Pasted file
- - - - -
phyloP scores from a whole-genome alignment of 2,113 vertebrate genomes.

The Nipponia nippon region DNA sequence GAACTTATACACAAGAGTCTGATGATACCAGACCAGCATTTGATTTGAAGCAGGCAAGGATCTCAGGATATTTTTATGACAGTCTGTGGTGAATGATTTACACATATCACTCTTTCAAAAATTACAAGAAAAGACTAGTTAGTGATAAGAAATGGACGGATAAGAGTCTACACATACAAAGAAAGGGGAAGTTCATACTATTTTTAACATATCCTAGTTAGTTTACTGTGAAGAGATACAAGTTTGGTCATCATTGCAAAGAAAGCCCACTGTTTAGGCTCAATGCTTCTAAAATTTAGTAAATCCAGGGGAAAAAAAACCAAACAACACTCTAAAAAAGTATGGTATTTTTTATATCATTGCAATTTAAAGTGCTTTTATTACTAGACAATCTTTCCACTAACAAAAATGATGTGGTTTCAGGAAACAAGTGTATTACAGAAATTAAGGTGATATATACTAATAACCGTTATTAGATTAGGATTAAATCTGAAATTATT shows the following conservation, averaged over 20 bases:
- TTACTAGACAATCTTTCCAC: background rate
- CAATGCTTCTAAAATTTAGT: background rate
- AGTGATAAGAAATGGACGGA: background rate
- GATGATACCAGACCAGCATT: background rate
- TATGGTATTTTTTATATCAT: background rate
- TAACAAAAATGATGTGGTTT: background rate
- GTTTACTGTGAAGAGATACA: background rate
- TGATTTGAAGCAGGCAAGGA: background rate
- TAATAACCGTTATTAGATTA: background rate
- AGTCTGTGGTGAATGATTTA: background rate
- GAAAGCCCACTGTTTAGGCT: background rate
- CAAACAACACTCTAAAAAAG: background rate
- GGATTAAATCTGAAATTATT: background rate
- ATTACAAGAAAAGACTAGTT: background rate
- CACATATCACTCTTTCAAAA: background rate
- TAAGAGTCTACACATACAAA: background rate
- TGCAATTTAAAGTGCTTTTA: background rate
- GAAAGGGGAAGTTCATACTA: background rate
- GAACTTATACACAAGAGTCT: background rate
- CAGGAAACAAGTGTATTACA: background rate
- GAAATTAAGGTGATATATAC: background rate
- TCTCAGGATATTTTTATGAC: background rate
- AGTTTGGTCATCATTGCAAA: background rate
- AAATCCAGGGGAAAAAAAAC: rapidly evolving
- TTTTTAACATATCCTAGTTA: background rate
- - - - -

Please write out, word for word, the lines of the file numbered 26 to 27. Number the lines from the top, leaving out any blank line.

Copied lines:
- AAATCCAGGGGAAAAAAAAC: rapidly evolving
- TTTTTAACATATCCTAGTTA: background rate